For our U.S. Internships, the fellows were dispatched all over the world: Scotland, Costa Rica, Juneau, Baltimore, Atlanta, Washington D.C., Chicago, Cincinnati, New York, and New Orleans. I decided to split my time between Boston and Texas. (More on the Boston portion of the trip later… )
On Halloween Monday, I landed in Austin. My flight was a little nerve-racking trying to take my euphonium on regional jets, but Delta came through and offered me a free seat for my horn on both legs of the trips. Big kudos there! I was immediately greeted in Austin by former fellow Patrick Slevin, program director of Austin Soundwaves. From that point on, it was Southern hospitality all the way. Patrick hosted me all week at his crib, and showed me around one of America’s coolest cities. We ate, talked, ate, talked, ate, talked, ate more, talked in Spanish, and oh ya, taught too.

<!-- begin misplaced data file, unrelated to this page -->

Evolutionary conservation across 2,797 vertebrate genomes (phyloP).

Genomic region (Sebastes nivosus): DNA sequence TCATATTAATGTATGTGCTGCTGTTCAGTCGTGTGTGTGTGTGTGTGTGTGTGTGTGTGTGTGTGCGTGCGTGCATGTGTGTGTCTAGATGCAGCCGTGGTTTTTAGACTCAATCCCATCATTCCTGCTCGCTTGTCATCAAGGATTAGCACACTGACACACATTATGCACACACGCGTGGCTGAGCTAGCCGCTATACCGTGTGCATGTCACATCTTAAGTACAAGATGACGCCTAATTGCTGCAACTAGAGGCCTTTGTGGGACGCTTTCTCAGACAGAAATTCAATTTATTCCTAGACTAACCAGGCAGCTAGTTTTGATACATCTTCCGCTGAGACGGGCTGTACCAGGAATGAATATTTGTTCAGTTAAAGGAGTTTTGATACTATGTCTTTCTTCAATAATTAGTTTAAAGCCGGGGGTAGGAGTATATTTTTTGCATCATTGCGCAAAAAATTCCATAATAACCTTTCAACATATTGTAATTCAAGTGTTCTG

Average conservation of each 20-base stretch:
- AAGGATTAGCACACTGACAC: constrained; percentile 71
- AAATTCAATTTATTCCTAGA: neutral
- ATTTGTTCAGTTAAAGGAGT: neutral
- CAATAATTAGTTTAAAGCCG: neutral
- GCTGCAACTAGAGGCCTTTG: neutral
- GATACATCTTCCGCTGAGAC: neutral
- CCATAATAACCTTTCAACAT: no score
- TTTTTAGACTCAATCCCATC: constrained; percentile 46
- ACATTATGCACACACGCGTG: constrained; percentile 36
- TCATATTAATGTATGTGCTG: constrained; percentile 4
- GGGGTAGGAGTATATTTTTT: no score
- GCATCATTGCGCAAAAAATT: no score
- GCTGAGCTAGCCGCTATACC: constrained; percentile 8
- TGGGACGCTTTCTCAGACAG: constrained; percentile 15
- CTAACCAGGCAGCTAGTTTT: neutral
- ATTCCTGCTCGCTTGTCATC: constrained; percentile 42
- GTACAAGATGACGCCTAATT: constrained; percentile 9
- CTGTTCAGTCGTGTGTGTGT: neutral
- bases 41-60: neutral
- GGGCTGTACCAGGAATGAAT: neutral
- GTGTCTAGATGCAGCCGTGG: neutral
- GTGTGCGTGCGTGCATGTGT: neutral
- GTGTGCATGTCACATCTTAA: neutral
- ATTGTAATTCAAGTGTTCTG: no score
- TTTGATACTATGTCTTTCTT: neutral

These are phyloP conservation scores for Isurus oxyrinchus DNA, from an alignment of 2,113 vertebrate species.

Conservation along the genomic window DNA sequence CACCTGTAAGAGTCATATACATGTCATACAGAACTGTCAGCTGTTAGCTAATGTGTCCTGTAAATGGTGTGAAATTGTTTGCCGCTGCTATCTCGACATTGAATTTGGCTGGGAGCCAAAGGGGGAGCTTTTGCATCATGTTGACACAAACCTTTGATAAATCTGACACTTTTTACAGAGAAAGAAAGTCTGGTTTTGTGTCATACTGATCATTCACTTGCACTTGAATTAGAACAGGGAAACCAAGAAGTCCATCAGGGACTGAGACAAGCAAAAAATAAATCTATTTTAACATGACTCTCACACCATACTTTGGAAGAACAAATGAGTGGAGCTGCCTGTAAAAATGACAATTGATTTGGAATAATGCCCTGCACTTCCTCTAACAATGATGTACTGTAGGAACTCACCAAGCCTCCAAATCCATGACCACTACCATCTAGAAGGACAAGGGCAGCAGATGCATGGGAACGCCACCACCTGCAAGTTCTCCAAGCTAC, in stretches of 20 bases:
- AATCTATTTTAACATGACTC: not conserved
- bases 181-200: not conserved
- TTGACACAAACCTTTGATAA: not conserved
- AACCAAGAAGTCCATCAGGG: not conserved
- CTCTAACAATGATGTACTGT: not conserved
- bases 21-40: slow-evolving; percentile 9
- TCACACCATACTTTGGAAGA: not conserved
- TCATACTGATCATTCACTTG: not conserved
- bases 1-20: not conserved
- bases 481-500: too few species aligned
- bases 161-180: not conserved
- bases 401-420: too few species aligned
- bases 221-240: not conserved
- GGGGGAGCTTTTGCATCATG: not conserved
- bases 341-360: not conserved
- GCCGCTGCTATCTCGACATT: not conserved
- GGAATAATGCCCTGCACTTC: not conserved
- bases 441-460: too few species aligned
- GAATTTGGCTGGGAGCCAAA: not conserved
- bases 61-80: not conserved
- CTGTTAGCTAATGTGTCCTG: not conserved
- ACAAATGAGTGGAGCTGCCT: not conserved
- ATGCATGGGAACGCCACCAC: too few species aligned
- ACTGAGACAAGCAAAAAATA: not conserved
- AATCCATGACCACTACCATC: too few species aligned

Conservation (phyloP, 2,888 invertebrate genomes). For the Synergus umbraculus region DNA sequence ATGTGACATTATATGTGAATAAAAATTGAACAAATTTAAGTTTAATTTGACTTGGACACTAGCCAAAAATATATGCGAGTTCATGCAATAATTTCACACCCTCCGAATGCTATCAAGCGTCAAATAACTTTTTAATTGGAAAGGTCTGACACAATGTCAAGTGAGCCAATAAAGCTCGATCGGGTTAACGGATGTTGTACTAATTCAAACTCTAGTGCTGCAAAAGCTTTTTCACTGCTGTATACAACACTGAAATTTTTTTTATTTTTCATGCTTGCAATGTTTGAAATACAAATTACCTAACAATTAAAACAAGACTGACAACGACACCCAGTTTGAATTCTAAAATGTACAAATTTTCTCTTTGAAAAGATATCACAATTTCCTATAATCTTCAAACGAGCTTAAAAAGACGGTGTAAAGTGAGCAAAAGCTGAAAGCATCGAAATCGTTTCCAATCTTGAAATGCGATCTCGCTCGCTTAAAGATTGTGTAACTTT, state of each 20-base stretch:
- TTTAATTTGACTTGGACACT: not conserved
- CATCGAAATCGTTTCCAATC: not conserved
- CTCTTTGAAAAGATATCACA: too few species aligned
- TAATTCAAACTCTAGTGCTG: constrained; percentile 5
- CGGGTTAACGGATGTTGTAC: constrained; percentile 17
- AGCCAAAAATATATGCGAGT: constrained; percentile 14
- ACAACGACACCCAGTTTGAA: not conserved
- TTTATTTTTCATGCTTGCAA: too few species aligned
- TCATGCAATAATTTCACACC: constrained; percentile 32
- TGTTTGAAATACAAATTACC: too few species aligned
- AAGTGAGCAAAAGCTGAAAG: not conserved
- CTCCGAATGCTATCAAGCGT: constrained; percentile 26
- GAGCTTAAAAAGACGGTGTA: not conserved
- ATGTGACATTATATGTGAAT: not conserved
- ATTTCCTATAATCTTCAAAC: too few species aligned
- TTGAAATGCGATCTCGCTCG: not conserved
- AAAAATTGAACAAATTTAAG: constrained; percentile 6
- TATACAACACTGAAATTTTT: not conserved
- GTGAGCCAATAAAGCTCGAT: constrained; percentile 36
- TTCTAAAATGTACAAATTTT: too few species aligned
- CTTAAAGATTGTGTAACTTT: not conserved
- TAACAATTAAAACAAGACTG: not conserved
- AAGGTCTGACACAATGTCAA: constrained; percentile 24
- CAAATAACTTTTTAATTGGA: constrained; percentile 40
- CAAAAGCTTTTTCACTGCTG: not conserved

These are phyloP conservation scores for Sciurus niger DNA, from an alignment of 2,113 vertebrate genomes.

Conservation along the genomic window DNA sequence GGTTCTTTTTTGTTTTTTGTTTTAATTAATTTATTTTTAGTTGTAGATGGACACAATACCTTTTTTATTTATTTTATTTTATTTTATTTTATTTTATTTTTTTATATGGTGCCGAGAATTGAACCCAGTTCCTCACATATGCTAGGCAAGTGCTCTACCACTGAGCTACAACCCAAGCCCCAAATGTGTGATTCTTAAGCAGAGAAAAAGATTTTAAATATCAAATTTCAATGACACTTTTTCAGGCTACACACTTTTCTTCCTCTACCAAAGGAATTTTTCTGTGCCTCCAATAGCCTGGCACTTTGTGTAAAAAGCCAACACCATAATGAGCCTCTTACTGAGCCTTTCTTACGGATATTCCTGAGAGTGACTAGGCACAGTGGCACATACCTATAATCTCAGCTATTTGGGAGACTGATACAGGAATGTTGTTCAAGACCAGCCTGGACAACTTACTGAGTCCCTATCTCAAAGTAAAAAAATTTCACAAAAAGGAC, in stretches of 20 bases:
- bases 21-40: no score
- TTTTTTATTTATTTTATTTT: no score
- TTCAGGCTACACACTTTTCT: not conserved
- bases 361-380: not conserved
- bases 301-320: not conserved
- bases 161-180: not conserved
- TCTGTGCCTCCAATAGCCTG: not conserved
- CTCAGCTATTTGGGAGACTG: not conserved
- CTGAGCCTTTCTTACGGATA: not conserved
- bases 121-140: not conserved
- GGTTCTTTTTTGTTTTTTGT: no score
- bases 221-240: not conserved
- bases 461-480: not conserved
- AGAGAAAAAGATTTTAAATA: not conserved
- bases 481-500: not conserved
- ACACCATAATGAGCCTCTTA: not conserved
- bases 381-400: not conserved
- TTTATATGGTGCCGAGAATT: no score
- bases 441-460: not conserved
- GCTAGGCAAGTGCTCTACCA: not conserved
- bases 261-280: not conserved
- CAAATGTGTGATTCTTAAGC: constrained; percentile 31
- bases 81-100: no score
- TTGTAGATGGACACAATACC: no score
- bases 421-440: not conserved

Speaking of teaching, Austin Soundwaves is the newest El-Sistema program, just three weeks young. I was thrown right in into teaching the percussion students just hours after my arrival. The program is partnered with four terrific organizations: The Hispanic Alliance, Southwest Key, East Austin College-Prep, and The University of Texas. The program began with 40 players, all string players and percussionists, grades 6-8. I arrived just in time to see the end of the paper-instrument process. Within four days of spending time with Patrick and his incredible teaching artists, the transformation and progress of the kids was remarkable. The discipline of orchestra rehearsal was demonstrated, the values of community reiterated, and the music making initiated. By Thursday (the 4th day of the trip), the kids were singing Bombay-La, and conveying respect for one another. They are slated to receive real instruments early next week, and have shown the promise to do spectacular things with them. All in all, pictures and videos say it much better than words.